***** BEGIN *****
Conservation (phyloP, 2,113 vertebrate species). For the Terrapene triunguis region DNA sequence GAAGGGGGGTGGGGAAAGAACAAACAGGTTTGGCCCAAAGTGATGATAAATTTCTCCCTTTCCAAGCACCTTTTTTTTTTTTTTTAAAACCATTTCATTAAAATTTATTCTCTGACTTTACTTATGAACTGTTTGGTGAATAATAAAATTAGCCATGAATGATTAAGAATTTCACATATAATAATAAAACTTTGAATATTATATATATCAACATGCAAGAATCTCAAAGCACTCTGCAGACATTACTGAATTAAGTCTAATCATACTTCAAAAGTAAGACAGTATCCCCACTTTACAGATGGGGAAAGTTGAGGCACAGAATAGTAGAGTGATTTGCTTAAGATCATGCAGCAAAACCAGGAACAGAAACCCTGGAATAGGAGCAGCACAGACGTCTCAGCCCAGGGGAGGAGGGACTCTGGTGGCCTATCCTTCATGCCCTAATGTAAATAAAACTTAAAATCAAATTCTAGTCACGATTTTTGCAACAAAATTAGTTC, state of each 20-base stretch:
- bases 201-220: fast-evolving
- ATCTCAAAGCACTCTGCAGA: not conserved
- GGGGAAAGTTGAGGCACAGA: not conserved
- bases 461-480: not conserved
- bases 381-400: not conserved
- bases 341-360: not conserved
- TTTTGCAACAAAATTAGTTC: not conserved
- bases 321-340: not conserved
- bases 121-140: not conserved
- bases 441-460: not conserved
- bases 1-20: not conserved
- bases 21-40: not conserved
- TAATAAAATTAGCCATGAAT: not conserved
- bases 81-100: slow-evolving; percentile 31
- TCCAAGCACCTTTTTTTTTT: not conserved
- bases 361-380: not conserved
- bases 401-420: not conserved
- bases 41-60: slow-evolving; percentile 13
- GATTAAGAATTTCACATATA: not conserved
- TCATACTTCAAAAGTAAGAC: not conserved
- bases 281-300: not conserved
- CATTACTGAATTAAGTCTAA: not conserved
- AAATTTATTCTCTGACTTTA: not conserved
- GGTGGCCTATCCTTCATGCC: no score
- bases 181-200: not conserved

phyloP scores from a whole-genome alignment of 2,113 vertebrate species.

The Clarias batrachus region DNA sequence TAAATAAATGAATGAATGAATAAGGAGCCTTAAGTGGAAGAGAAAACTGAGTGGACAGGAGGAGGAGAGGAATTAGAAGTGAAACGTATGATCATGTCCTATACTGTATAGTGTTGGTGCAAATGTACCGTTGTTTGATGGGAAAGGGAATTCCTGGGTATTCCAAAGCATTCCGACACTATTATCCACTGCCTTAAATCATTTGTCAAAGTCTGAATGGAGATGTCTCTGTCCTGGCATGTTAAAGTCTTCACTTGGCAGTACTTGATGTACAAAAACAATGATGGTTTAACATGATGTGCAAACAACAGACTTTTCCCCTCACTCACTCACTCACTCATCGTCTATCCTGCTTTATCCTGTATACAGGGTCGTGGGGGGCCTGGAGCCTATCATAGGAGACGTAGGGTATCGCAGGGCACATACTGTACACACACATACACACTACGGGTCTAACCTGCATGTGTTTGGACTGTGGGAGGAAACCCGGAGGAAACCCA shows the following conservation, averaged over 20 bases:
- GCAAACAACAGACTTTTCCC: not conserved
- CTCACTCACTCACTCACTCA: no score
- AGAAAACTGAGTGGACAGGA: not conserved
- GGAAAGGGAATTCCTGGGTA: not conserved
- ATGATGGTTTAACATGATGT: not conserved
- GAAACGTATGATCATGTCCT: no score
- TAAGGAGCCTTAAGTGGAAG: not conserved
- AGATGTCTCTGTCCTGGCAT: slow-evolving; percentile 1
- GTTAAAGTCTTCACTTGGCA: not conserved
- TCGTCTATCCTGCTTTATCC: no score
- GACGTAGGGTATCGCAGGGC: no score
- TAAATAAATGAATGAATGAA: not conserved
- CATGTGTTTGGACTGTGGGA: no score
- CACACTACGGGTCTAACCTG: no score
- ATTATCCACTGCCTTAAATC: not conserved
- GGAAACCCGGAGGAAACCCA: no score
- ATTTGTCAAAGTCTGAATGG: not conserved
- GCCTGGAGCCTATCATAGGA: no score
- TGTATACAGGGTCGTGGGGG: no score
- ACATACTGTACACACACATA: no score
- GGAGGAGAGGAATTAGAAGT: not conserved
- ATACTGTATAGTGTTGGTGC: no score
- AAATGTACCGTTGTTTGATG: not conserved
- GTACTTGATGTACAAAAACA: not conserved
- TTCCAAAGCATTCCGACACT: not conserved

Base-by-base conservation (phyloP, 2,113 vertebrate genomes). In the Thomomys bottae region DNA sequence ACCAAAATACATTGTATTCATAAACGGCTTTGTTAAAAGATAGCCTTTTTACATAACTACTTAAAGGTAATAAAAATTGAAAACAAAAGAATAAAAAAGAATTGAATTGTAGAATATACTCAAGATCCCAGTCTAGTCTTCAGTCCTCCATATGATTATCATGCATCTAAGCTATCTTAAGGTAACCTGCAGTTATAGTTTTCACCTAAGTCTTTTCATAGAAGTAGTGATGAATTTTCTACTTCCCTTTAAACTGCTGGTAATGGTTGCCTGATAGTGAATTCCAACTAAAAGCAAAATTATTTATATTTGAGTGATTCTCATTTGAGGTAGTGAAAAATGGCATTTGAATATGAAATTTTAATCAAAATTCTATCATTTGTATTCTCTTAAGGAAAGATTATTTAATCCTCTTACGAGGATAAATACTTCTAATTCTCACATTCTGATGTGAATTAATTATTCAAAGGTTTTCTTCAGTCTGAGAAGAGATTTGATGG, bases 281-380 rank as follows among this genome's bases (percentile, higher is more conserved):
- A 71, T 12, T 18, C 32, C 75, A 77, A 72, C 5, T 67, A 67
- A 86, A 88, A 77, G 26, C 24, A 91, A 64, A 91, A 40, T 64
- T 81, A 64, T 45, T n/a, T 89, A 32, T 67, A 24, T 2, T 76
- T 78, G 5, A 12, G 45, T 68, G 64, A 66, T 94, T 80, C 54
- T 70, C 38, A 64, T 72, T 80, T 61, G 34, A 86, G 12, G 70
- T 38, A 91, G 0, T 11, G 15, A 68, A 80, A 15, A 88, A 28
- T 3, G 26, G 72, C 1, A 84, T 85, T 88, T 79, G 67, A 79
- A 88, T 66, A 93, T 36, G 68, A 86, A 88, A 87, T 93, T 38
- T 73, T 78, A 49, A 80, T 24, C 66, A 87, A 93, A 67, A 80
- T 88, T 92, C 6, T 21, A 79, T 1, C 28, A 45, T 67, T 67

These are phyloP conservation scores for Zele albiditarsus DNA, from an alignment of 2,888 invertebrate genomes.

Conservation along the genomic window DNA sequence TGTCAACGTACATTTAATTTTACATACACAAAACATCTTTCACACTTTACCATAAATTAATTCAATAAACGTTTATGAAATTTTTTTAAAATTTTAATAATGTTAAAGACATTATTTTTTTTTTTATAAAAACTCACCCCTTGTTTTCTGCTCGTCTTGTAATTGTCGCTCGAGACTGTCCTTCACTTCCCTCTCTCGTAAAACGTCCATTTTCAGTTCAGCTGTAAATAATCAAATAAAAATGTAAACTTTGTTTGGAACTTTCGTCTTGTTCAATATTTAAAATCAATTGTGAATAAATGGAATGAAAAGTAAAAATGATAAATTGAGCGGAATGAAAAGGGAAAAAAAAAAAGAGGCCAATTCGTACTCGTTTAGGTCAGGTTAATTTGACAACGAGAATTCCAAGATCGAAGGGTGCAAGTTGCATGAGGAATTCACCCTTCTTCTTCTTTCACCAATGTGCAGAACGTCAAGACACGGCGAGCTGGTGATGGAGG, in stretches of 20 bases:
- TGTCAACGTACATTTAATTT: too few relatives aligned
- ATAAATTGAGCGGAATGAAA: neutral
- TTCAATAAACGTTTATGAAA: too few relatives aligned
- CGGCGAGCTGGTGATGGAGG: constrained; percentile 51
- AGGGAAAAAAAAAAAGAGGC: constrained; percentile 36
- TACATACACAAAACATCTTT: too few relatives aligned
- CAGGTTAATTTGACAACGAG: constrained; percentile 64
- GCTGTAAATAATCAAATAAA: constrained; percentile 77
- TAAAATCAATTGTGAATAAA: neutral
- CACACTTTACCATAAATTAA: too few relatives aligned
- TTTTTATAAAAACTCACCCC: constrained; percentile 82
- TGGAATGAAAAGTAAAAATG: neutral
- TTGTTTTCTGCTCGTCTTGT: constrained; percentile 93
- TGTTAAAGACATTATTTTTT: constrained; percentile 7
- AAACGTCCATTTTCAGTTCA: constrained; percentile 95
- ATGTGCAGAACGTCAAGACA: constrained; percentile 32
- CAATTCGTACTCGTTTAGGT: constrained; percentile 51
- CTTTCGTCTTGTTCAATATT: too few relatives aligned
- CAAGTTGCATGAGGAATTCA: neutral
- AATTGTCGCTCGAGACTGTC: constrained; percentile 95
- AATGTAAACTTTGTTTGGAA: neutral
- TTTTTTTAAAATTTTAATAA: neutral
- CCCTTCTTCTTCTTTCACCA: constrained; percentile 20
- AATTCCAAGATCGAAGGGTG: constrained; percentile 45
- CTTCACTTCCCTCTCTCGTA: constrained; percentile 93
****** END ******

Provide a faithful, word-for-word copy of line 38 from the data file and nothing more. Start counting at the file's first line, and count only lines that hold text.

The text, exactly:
- TCGTCTATCCTGCTTTATCC: no score